Ladies and gentlemen, before I begin another scathing article, let me tell you that just about two or three years ago, I was afflicted with just about the same amount of selfishness as some of our most hated politicians of the LP today. Indeed, I’m willing to admit that back then, I was every bit the typical Pinoy with the tendency to trumpet “Proud to be Pinoy” at every turn and had little to show as an individual and I was guilty of all three points I’m writing about here. However, a series of tragedies changed me on a deep and fundamental level and I became something more than just the whiny spoiled brat I once was.
“Nakakaawa ako! Maawa ka sa akin!” (I am so pitiful! Pity me!)
~A line attributed to one of our many commenters here in GRP
This is the default mindset of many typical Pinoys, especially the poor. For many Pinoys, suffering is seen as a sign of saintliness and that is why, more often than not, we side with underdog even when the underdog has neither the moral high ground nor the qualifications to deserve our support. This is also all further supported by many of our local shows wherein the downtrodden protagonist is made to look “heroic” even though they seem somewhat indolent or weak upon closer inspection because they fail to make a stand for themselves or fight for the good that they believe in.
Of course, as already mentioned above, I once subscribed to the same beliefs and was often saddled with self-pity and the inability to move on from being a victim. However, when I learned to put aside self-pity due to past grievances and worked instead towards addressing problems of the present, I saw a gradual but significant change in the way I saw the world and the way the world saw me. Not only was I able to make steps towards progress but more people came along to help me on that path to becoming better not just emotionally but morally as well. Whatever the case, it was only when I stopped pitying myself and my situation that I began to see myself as something more and not just as a man who can make his own way in the world but also someone who can make a difference.
And remember, while life may suck for you at any given time and, believe me, I still have those days every now and again, there will always be those who are probably in a worse predicament than you. One of the things that helped me put aside my self-pity was when I saw a little girl selling flowers at a church near where I live. She was just a poor little girl with rags for clothes and was the inspiration for my work “Girl in the Gutter” as she was, sadly, the victim of a hit and run. Sadder still was the fact that the person who ran down the poor girl was a high-ranking police officer and the case was quickly dropped. That day, I realized how self-centered I really was and that pitying myself was just an insult to unfortunates like the little girl who deserved a lot better than what happened to her.
Never forget that if you can stop pitying yourself and stand up for what’s right, you can do things that can make others truly love you and not just feel sorry for you…
Self-entitlement which can easily go together with self-importance and often goes hand in hand with self-pity above. This is the thought that one deserves something without putting in the effort to actually prove their case. The best example for this are inept political candidates who seem to think that they’re God’s gift to the Filipino people when they have done nothing to actually help the situation of the people they intend on ruling.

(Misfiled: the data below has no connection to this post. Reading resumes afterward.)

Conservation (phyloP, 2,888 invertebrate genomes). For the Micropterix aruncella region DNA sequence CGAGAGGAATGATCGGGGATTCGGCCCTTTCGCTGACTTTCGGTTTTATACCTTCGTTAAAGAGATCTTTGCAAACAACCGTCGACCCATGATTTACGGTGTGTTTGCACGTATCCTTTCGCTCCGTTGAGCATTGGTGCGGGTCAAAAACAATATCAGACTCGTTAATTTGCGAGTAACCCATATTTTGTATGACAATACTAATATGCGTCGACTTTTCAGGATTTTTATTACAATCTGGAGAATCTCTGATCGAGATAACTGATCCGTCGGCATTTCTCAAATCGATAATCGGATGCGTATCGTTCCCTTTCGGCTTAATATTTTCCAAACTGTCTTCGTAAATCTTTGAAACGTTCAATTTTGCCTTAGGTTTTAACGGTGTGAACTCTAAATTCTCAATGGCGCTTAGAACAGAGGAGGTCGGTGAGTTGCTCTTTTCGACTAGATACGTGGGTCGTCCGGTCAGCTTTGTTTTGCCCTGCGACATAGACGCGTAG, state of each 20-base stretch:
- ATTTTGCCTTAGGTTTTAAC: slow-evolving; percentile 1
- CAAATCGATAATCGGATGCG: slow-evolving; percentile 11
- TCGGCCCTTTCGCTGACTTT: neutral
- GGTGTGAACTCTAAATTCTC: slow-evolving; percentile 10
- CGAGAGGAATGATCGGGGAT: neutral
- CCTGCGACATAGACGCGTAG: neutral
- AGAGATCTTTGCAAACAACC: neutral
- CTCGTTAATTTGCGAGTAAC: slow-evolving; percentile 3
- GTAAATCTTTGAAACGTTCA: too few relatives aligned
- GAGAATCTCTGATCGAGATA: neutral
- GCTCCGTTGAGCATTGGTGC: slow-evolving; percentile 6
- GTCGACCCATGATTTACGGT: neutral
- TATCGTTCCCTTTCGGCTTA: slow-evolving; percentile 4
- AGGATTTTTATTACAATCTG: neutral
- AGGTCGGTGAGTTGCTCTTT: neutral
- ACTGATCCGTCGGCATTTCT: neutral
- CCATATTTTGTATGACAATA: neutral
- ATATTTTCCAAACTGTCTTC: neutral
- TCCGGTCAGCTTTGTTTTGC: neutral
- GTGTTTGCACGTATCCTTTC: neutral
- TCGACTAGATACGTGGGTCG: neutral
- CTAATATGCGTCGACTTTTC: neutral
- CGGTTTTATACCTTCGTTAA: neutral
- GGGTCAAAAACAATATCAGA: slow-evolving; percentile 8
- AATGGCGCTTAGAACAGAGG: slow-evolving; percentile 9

Truth be told though, I once ascribed to the same belief just as I was once a wreck saddled with self-pity. However, the tragedies of my life proved to me that nothing in this world is ever really permanent and if we want them to last or at least leave a lasting memory, we need to put some effort in what we do. Simply believing that you deserve something doesn’t mean that it really does. It is through determination, patience and, most importantly, will that will get us what we truly deserve in this life and not whining about wasted efforts
Also, for those romantics out there, love of another person is earned through effort and is not something that is gained by default. You can be rich, smart, strong or beautiful but if you fail to show your love for someone, then don’t expect that person to return your feelings for them. Lastly, remember that a person’s love is something that is given freely and, if the person you love chooses not to return your affection, you have no right to force them into anything.
Ah, the “I am always right!” concept and is perhaps the greatest obstacle to progress in the Philippines. Also, like self-pity above, I think this is all too often encouraged by the local media which champions “black and white morality” (everyone is either all bad or all good with hardly anything in between) as the protagonists of local shows are designated as “good” even though they appear either too naive or careless to be right and proper “heroes”. Thanks to this flawed way of thinking, majority of Pinoys have failed again and again to improve themselves because they will not allow themselves to accept their own mistakes.
In real life ladies and gentlemen, people are all too often shades of gray or a whole plethora of colors rather than solid black and white. By acknowledging one’s mistakes, inadequacies and wrongdoings, one can gain the chance to correct and improve oneself.
Remember that the worst of people in history like Adolf Hitler, Josef Stalin and Masonobu Tsuji were people who never once questioned their motives and morality as they saw themselves as righteous even as their hapless victims died cruel deaths at their hands.
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